What's going on?
Brazil’s stocks, bonds and currency have jumped significantly in value over the past 10 days or so. The dramatic recovery in commodity prices has helped but most the of the focus has been on the possibility that the President would lose her job.
What does this mean?
Brazil’s currency is now up 10% versus the US dollar this year and its stock market is up 25%. But the turnaround hasn’t been due to any improvement in its economy. It’s been mainly because former President Luiz Inacio Lula Da Silva has been indicted by prosecutors (sort of) in relation to the ongoing Petrobras scandal that has engulfed the country. Current President Dilma Rousseff is a protégé of Da Silva’s and many think his indictment will ultimately lead to Rousseff, somehow, being ousted from the President’s office. Many say that the economic policies originally championed by Da Silva and continued by Rousseff have made Brazil’s economy worse (they, for example, include a lot of government spending). Investors seem to think that a new government is more likely to turn things around.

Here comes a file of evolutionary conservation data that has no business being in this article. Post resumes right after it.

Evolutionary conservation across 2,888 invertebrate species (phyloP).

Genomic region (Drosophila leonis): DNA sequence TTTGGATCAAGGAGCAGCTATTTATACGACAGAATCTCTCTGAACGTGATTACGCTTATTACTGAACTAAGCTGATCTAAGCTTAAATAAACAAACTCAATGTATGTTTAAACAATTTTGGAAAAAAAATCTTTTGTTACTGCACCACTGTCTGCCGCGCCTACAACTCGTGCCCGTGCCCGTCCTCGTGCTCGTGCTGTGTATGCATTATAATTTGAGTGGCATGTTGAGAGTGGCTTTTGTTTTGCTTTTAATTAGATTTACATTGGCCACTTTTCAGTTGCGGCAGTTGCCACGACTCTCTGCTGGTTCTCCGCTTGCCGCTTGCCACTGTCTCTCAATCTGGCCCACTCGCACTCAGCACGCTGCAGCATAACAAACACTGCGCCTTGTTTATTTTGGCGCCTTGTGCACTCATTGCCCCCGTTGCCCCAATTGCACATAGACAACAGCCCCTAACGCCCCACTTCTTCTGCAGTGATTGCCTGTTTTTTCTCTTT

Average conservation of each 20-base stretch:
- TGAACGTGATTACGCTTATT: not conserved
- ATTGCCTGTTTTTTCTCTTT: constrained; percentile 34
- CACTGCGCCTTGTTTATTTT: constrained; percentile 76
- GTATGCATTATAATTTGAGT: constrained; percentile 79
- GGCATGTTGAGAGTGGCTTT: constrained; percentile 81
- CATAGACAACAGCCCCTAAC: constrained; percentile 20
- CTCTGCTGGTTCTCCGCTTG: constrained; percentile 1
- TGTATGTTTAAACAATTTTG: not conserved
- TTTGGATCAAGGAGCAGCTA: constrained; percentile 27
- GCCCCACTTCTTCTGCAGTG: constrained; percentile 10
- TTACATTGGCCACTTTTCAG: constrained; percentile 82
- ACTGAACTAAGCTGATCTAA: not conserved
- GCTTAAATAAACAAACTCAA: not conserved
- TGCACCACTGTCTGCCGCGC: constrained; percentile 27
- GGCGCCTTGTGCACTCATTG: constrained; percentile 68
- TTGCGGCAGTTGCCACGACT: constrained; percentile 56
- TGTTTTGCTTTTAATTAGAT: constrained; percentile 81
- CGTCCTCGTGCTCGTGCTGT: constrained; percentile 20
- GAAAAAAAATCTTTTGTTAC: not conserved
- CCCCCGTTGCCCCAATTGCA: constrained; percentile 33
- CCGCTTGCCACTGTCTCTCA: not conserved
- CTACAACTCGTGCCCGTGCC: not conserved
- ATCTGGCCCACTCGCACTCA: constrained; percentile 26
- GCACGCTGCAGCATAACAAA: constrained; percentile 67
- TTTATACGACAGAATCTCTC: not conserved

Why should I care?
The bigger picture: Politics and economic mismanagement can pose very real risks. It was easy for the government to spend a lot of money when Brazil was booming – but it can’t afford it when the economy is struggling so badly. It’s meant a deeper downturn and, probably, a more painful period of adjustment than was necessary.
For markets: “Emerging market” bonds are becoming a popular investment again. For the past few years, investors have shied away from buying government bonds of “emerging” markets like Brazil because a country going through an economic collapse is a lot less likely to be able to pay back its debt. But Brazil managed to sell some debt last week and others, like Argentina, are likely to sell a lot of it later this year. Investors will demand fairly high interest rates for the government bonds to compensate for the risk, but things at least appear to be improving enough for investors to start investing again.